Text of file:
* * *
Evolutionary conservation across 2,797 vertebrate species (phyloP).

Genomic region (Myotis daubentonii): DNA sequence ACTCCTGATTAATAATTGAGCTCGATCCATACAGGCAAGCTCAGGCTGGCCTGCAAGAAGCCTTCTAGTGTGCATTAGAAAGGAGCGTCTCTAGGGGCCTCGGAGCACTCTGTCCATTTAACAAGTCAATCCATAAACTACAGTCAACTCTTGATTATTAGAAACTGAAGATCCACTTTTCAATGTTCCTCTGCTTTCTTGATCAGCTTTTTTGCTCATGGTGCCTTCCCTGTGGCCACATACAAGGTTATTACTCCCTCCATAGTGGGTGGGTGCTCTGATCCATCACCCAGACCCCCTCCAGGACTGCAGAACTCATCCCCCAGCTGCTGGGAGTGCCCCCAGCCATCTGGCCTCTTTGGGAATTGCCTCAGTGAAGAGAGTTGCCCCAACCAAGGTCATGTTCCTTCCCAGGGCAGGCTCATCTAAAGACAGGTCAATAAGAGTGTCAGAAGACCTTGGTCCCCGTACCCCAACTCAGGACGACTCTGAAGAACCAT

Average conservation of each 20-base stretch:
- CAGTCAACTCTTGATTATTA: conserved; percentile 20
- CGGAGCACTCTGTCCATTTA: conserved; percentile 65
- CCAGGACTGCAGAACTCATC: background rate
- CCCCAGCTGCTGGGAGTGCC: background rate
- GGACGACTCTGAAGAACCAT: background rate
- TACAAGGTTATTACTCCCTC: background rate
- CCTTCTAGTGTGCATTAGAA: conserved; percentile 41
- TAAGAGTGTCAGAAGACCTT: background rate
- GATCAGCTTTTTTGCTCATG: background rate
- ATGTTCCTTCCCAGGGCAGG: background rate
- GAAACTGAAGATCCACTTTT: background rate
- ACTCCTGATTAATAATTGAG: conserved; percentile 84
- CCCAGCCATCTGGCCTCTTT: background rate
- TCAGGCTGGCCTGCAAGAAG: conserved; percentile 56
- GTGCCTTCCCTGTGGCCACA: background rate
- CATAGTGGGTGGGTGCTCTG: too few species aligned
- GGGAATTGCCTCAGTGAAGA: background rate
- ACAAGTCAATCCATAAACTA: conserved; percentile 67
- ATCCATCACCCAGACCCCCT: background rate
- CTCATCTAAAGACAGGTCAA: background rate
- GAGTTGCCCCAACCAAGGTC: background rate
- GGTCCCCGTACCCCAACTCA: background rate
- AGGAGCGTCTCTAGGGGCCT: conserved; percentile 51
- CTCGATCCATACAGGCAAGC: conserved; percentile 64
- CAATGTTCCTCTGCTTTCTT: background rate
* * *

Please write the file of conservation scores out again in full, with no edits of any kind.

Evolutionary conservation across 2,797 vertebrate species (phyloP).

Genomic region (Myotis daubentonii): DNA sequence ACTCCTGATTAATAATTGAGCTCGATCCATACAGGCAAGCTCAGGCTGGCCTGCAAGAAGCCTTCTAGTGTGCATTAGAAAGGAGCGTCTCTAGGGGCCTCGGAGCACTCTGTCCATTTAACAAGTCAATCCATAAACTACAGTCAACTCTTGATTATTAGAAACTGAAGATCCACTTTTCAATGTTCCTCTGCTTTCTTGATCAGCTTTTTTGCTCATGGTGCCTTCCCTGTGGCCACATACAAGGTTATTACTCCCTCCATAGTGGGTGGGTGCTCTGATCCATCACCCAGACCCCCTCCAGGACTGCAGAACTCATCCCCCAGCTGCTGGGAGTGCCCCCAGCCATCTGGCCTCTTTGGGAATTGCCTCAGTGAAGAGAGTTGCCCCAACCAAGGTCATGTTCCTTCCCAGGGCAGGCTCATCTAAAGACAGGTCAATAAGAGTGTCAGAAGACCTTGGTCCCCGTACCCCAACTCAGGACGACTCTGAAGAACCAT

Average conservation of each 20-base stretch:
- CAGTCAACTCTTGATTATTA: conserved; percentile 20
- CGGAGCACTCTGTCCATTTA: conserved; percentile 65
- CCAGGACTGCAGAACTCATC: background rate
- CCCCAGCTGCTGGGAGTGCC: background rate
- GGACGACTCTGAAGAACCAT: background rate
- TACAAGGTTATTACTCCCTC: background rate
- CCTTCTAGTGTGCATTAGAA: conserved; percentile 41
- TAAGAGTGTCAGAAGACCTT: background rate
- GATCAGCTTTTTTGCTCATG: background rate
- ATGTTCCTTCCCAGGGCAGG: background rate
- GAAACTGAAGATCCACTTTT: background rate
- ACTCCTGATTAATAATTGAG: conserved; percentile 84
- CCCAGCCATCTGGCCTCTTT: background rate
- TCAGGCTGGCCTGCAAGAAG: conserved; percentile 56
- GTGCCTTCCCTGTGGCCACA: background rate
- CATAGTGGGTGGGTGCTCTG: too few species aligned
- GGGAATTGCCTCAGTGAAGA: background rate
- ACAAGTCAATCCATAAACTA: conserved; percentile 67
- ATCCATCACCCAGACCCCCT: background rate
- CTCATCTAAAGACAGGTCAA: background rate
- GAGTTGCCCCAACCAAGGTC: background rate
- GGTCCCCGTACCCCAACTCA: background rate
- AGGAGCGTCTCTAGGGGCCT: conserved; percentile 51
- CTCGATCCATACAGGCAAGC: conserved; percentile 64
- CAATGTTCCTCTGCTTTCTT: background rate